Lynx use of prey remains in respect to telemetry data
We obtained 51 GPS lynx locations during ADVS monitoring of lynx kill sites. Among these, 30 were obtained < 500 m from the kill site, 15 < 100 m of the kill site and two within 10 m of the kill site. With ADVS we could confirm feeding by the lynx in both locations that were < 10 m from the kill site, 30 % of locations < 50 m from the kill site and none of the locations > 50 m from the kill site (Table 3).
Unlikesomelargecarnivoresthatliveinopenhabitats, the Eurasian lynx is difficult to observe in the wild. Thus video surveillance of lynx kills presents a rare opportunity to observe their behaviour. The relatively long feeding time of this species (on average 3.2 days, range 0.5-6 days; Krofel et al. 2013) makes the combination of GPS telemetry, satellite or global system for mobile communications (GSM) data transfer and automatic video surveillance extremely valuable, as it enables fast detection of kill sites and monitoring of prey remains while consumption is still taking place. We were able to acquire data that would otherwise be almost impossible to obtain or would demand considerable effort. Video monitoring is also superior to direct observations due to lower disturbance to the animals, acquisition of more objective material, possible use of recordings for repeated analysis by several experts, potential use for future studies with different objectives or for educational purposes, monitoring during dark periods, and it is less time consuming for field personnel (Reif & Tornberg 2006). Video monitoring, however, also has some disadvantages compared to direct observations, such as limited area of observation and possible technical errors. Compared to photography, video monitoring gives more information, especially about behaviour (e.g. covering or moving the carcass and animal interactions). Compared to analogue equipment, digital video surveillance enables continuous monitoring even in poor light conditions, is less disturbing to the animals as IR light can be used, and it facilitates handling, analysis and storage of the collected material.
However, caution is needed when monitoring prey remains while the predator is still using the carcass as disturbance by humans can cause the lynx to abandon its kill (Krofel et al. 2008). In our study the lynx failed to return to the carcass to feed after deployment of ADVS in three cases (25 %). Lynx movements obtained through GPS telemetry suggest that in two of these cases the lynx had already abandoned the kill site before our arrival, while in one case (8 %) our disturbance probably caused the lynx to stop using the carcass. There might be considerable variation in individual tolerance to human presence at kill sites, and some animals can apparently become habituated to it, like the female lynx and its two kittens regularly observed directly from a tent by Molinari & Molinari-Jobin (2001). We advise that monitoring is terminated or the method changed if a given lynx is observed to abandon the kills in response to visits by the researcher. To reduce disturbance we also suggest that time spent at the kill site and the number of field personnel should be minimized. In addition, on-the-ground VHF telemetry can be used to determine lynx location before approaching the kill site. We assume that disturbance is lower when the lynx is further away from the kill site or when the researcher approaches the kill site from the opposite direction to where the lynx is located. However, this assumption still needs to be properly tested. During preparatory trials at other locations we found that the IR light source is best mounted a few meters above ground (e.g. on a tree), because the red glow of the 840 nm IR illuminator when set at the eye level of the animals can disturb them (M. Krofel et al., unpublished data). Location of light source is less important when illuminators with longer wave lengths are used (∼940 nm, so called “black IR”), but these have considerably higher power consumption for the same illumination. According to our video recordings of animal behaviour, setting up ADVS a few meters above ground did not cause the lynx to abandon their kills. On the other hand, when our team was present at the kill site during attempts to recapture and sedate a lynx with a tranquilizing rifle, the lynx abandoned the prey in two out of three cases (M. Krofel et al., unpublished data).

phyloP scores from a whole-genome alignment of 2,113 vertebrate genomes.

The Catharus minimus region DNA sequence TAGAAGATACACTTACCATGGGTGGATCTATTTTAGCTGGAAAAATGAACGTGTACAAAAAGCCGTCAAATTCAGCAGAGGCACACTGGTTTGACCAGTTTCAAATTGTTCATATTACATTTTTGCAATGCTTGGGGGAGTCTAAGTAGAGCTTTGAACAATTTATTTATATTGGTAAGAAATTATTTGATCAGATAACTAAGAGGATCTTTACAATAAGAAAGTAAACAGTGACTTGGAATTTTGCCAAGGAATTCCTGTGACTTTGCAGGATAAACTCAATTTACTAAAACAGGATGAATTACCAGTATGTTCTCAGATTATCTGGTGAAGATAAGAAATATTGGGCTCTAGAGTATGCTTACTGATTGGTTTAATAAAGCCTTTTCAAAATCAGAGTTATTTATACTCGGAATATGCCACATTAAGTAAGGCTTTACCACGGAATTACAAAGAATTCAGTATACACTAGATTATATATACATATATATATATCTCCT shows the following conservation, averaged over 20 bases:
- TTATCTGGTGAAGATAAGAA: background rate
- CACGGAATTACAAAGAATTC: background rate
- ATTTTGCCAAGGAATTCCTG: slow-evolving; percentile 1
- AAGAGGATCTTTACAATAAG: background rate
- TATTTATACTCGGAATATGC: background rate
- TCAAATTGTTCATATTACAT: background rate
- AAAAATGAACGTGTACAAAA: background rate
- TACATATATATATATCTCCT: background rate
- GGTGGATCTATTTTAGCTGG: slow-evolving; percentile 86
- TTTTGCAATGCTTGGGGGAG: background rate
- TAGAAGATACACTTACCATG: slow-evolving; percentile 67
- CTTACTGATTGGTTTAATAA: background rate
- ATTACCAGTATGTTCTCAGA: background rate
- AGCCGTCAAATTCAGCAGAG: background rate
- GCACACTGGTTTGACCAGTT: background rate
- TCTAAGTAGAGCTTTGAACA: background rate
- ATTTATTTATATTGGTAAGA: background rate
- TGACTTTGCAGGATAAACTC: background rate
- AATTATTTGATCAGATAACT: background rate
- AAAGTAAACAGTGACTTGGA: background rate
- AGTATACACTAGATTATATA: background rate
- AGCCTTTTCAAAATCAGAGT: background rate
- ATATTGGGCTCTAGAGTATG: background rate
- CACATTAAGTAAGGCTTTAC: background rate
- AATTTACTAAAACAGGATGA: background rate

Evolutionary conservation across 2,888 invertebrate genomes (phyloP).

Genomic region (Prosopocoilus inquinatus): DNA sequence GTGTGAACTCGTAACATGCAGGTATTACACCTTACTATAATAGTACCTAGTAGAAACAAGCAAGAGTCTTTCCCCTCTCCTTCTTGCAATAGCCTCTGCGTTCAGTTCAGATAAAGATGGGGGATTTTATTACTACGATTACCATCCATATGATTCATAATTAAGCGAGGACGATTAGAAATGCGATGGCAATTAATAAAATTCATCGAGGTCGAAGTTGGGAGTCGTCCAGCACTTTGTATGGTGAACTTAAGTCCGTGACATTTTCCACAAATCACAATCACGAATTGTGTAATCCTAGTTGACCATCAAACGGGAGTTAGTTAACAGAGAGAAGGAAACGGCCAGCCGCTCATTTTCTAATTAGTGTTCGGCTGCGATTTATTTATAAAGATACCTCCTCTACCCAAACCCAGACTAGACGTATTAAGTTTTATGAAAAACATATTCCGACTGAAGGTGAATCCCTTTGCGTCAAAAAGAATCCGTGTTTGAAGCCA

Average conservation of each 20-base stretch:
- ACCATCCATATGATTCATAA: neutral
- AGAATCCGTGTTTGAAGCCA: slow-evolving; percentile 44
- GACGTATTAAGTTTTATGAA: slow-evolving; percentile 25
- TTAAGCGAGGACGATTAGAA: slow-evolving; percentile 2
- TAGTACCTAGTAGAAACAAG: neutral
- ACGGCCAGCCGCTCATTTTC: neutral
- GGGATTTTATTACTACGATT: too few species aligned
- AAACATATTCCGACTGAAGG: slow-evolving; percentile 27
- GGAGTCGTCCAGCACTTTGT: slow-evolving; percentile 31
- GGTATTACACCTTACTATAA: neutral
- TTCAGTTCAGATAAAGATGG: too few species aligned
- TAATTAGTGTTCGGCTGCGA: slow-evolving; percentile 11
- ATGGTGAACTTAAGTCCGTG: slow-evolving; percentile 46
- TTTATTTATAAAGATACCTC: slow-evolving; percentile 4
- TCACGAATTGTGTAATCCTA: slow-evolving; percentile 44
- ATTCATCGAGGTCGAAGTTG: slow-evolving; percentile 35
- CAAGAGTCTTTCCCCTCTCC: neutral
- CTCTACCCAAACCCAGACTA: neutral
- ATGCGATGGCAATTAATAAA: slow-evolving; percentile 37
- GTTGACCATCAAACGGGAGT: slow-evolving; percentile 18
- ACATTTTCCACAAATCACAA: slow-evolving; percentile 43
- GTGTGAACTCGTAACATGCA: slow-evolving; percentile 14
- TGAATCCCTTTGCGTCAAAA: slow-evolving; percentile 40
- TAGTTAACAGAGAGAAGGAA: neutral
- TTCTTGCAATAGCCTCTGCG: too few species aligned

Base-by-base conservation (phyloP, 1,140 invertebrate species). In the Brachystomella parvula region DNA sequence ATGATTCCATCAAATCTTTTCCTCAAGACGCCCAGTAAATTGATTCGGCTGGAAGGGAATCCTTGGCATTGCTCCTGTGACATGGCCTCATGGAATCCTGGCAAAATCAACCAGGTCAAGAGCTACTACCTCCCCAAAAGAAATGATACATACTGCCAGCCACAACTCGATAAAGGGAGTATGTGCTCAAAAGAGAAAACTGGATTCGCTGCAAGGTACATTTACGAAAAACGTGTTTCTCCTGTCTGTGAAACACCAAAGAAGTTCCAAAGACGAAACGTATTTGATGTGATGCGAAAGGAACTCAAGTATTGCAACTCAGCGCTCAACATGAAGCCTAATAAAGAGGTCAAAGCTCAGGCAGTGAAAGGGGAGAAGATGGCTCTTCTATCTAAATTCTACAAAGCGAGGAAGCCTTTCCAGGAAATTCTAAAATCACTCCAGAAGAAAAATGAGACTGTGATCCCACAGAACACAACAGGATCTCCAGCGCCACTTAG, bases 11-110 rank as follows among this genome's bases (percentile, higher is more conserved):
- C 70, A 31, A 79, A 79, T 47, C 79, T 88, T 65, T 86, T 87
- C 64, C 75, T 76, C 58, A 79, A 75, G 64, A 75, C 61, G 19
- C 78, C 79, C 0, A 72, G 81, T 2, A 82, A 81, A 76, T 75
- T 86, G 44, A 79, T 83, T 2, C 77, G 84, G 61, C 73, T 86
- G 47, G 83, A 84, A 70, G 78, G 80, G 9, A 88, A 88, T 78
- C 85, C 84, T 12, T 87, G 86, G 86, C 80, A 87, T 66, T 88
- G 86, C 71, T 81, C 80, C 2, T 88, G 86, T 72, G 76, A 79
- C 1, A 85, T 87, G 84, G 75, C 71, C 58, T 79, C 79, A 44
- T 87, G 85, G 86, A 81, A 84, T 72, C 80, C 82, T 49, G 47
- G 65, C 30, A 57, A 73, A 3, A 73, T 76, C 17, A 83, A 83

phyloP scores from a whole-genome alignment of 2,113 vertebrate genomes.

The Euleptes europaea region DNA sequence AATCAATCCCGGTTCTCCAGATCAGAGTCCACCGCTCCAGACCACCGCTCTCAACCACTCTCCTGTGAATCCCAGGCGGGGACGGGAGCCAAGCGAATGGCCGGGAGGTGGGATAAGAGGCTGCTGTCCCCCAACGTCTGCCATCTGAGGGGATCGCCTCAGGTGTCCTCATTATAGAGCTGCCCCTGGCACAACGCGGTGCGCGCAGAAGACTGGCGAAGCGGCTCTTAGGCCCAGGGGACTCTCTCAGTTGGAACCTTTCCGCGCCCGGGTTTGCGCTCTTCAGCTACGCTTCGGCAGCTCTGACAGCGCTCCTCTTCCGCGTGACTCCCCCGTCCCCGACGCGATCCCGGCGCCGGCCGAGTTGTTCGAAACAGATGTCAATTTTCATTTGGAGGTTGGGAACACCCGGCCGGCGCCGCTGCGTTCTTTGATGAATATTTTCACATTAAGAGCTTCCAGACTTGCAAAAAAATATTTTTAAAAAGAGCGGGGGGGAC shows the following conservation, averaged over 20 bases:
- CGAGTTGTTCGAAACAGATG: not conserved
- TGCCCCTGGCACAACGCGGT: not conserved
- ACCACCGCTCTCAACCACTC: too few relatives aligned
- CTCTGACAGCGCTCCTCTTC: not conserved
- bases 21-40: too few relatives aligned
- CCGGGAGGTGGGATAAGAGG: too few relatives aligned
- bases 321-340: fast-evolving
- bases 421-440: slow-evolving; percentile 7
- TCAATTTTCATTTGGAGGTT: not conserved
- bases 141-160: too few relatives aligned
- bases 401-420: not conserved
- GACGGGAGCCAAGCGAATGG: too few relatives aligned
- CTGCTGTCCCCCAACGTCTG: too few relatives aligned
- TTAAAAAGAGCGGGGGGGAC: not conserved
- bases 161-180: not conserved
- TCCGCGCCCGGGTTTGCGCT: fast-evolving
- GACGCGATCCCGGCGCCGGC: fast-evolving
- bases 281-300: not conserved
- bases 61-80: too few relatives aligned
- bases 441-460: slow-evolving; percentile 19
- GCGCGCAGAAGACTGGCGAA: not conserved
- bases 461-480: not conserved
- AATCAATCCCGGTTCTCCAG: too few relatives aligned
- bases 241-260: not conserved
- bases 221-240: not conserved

Experience from using advanced and simple ADVS showed both systems have pros and cons (summarized in Table 4). Advanced ADVS enabled more reliable and less biased data detection (towards larger species), which makes this system superior for advanced behavioural studies and research requiring reliable detection of large and medium-sized animals. The advantages of simple ADVS include lower costs and fast deployment, which makes it more appropriate for studies requiring simultaneous monitoring of numerous sites and it reduces the disturbance to the kill site. Generally we found simple ADVS appropriate for documenting the presence and visitation rate of larger species, but calculating exact feeding times and especially recording times of departure was less reliable. Missing or moved carcasses between consecutive recordings also indicated that not all animal visits to the kill sites were recorded by the simple ADVS, something that did not happen with the advanced ADVS. Probably the main reason for this is a more sophisticated and precise motion detection with the advanced ADVS, which relied on a built-in picture analyser, where the user could precisely define areas in the recorded image where movement should be detected (e.g. on the carcass and main approach points to the kill site), as well as adjusting sensitivity. In contrast, the simple ADVS relied on less reliable PIR sensors and often stopped recording while lynx or scavengers were feeding and exhibiting limited movement. The simple ADVS also failed to record lynx leaving the kill site in more than half of the visits. This resulted in a lower amount of video footage obtained from the simple compared to the advanced ADVS despite a similar number of trap nights. The main drawback of the advanced ADVS was that considerably more effort was required to transport, deploy and maintain the system, as well as its higher cost. However, video surveillance technology is developing rapidly and newer systems with lighter batteries will be easier and faster to deploy, as well as more reasonably priced making the advanced ADVS systems an attractive option for future research.